It's a time of joyous goodbyes. Next week, George W. Bush and Dick Cheney; last week, Carl Peterson and Phill Kline.
Kline's official last day in the Johnson County District Attorney's office was Monday, January 12 — by that time, according to news reports, he was already teaching a law class at Liberty University in Lynchburg, Virginia, the college founded by Jerry Falwell (RIP). Kline spent some of his waning Kansas moments in Wichita, though, attending juicy legal proceedings involving his nemesis, abortion doctor George Tiller. (Tiller was enduring a pretrial hearing on misdemeanor charges that he didn't use an independent doctor for a second opinion on late-term abortions, as required by Kansas law.) Other star attractions in that drama: Linda "Wonder Woman" Carter, the woman behind the downfall of former JoCo District Attorney Paul Morrison. Pitch staff writer Justin Kendall had explored Carter's various charms and wiles in the cover story "Morrison's Mistress" last August, but other duties kept him from hitting Interstate 35 and heading south to Wichita last week. Fortunately for all of us, he kept pitch.com's Plog readers updated on the trial via Twitter messages from Wichita Eagle reporter Ron Sylvester ("The Twitter Trial of Phill Kline," January 6) and videos posted on the Eagle's Web site ("See Morrison's Mistress Testify," January 8).
The news came in bits like this:
Carter: Morrison offered to "make peace with Phill Kline" if she would resume the affair. about 2 hours ago from txt
Dan Monnat: Paul Morrison's attraction to you caused him to do things out of character for the state's chief law enforcement officer? about 2 hours ago from txt
Carter: Yes. about 2 hours ago from txt
Carter: Morrison made mistakes in his personal life but didn't change the way he handed his professional life as a prosecutor. about 2 hours ago from txt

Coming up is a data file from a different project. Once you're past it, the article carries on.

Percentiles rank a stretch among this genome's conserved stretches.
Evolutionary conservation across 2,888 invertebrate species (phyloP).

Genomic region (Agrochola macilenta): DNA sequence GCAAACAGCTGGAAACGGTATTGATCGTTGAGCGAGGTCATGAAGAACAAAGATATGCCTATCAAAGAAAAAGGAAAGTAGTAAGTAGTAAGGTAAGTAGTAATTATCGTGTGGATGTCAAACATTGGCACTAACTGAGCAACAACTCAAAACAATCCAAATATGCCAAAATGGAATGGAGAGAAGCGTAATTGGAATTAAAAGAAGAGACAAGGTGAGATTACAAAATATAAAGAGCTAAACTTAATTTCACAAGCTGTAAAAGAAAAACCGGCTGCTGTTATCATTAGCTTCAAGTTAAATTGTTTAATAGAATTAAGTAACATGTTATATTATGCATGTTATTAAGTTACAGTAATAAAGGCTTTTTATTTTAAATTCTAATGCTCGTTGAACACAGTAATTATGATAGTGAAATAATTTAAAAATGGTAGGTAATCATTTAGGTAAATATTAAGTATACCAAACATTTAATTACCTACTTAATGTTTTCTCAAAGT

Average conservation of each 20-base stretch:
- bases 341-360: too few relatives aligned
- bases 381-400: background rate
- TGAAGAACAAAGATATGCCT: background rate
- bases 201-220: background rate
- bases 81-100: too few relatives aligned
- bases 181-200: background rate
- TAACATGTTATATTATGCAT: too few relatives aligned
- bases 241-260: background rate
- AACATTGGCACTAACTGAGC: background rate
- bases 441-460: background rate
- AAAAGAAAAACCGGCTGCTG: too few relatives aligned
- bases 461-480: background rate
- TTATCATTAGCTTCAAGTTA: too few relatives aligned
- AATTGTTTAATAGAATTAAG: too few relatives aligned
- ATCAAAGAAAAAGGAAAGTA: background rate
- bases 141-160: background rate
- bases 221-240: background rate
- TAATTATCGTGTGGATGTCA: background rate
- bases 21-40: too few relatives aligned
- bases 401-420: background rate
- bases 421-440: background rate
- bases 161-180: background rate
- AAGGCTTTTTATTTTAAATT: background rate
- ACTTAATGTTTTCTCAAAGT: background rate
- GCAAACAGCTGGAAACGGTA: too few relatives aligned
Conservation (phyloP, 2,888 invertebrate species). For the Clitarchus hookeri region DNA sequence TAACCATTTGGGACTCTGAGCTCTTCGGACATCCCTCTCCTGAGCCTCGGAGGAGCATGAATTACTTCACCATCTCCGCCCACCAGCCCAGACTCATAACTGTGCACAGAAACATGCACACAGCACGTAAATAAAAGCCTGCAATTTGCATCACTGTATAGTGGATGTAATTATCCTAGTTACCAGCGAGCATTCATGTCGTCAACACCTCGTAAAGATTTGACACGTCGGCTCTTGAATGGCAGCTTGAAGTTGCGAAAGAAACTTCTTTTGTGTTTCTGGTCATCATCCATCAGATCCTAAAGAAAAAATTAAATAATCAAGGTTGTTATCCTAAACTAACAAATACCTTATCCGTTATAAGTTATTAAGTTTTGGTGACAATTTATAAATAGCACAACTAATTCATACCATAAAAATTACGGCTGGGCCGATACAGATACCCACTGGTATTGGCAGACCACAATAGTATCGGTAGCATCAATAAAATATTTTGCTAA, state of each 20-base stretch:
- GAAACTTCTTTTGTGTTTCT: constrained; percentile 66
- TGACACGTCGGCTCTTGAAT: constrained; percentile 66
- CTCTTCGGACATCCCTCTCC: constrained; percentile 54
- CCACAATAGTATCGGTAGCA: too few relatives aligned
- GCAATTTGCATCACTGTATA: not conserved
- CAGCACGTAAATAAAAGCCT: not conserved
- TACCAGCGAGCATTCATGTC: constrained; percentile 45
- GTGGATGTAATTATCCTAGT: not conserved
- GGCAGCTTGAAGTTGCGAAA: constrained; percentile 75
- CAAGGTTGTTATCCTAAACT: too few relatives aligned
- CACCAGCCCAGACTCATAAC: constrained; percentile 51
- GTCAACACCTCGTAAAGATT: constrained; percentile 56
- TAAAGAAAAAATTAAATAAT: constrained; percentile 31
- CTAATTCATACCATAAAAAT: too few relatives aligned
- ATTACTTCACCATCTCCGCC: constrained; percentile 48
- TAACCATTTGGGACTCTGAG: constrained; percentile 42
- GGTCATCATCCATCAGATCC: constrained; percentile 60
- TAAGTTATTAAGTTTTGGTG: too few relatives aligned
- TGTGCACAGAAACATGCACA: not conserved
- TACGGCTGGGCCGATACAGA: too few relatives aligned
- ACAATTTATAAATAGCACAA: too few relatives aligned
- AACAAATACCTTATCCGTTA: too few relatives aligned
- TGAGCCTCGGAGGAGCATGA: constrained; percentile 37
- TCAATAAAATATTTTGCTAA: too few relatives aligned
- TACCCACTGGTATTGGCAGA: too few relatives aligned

While many of us here at The Pitch will obviously miss Dr. Phill, we doubt that we've seen the end of him.
Much more final was the departure of Carl Peterson.
In a January 7 Plog entry slugged "Happy Trails, Carl Peterson," staff writer David Martin filed the following dispatch from that overdue occasion:
Peterson approached the podium for his 40-minute farewell address wearing his customary double-breasted suit coat, a red handkerchief peeking out from the pocket.
Peterson delivered his remarks in the Chiefs practice facility, which smells like a tire factory on account of the rubber in the synthetic turf. The setting — a building large enough to accommodate a football field and even goal posts — felt appropriate, given the length and breadth of Peterson's reign.
Before Peterson arrived at the podium, Kansas City sports dignitaries (Bobby Bell, Len Dawson, George Brett, former umpire Steve Palermo) mingled with the reporters, Chiefs employees and Red Coaters who had come to watch the team's general manager and chief executive say goodbye. Passing The Kansas City Star's contingent on the way to his seat, original color analyst Bill Grigsby asked if his obituary had been updated recently.
Clark Hunt introduced the man whom his father had hired 20 years earlier. Hunt said Peterson was leaving a great legacy. He cited the excitement at Arrowhead, the community-outreach efforts and, of course, the occasional 13-3 campaign. Hunt said Peterson had served as an "outstanding ambassador" for the family, a true statement in the 1990s, when 10-win seasons were the norm. But, ultimately, the organization came to be defined by the team's failure to reach the conference championship and Peterson's imperiousness.